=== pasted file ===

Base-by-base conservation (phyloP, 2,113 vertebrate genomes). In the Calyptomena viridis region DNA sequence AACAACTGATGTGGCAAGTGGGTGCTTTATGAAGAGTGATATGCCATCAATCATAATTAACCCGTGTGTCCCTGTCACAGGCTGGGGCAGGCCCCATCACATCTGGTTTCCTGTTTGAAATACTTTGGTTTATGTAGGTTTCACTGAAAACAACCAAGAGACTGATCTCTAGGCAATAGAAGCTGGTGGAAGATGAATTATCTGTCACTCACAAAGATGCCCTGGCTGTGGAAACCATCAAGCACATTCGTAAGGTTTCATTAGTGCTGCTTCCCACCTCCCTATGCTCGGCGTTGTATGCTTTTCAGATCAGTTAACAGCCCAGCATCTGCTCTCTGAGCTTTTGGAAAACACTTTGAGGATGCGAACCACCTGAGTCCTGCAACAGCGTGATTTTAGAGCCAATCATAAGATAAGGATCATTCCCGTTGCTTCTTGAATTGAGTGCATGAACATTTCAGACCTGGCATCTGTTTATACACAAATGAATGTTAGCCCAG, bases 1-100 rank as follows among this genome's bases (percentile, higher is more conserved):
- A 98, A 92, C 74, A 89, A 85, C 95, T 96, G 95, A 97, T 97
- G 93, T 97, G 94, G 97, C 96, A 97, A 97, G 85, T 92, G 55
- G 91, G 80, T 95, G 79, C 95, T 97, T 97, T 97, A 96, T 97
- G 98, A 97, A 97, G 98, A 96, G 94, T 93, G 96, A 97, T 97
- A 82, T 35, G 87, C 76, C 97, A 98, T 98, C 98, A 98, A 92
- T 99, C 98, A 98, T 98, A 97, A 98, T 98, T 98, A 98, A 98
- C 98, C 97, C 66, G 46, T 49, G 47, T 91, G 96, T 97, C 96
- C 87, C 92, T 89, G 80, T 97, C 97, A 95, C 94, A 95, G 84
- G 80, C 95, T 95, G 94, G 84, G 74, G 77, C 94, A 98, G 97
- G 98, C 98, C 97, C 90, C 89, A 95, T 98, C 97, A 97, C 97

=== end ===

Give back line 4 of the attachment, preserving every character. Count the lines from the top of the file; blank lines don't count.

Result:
- G 91, G 80, T 95, G 79, C 95, T 97, T 97, T 97, A 96, T 97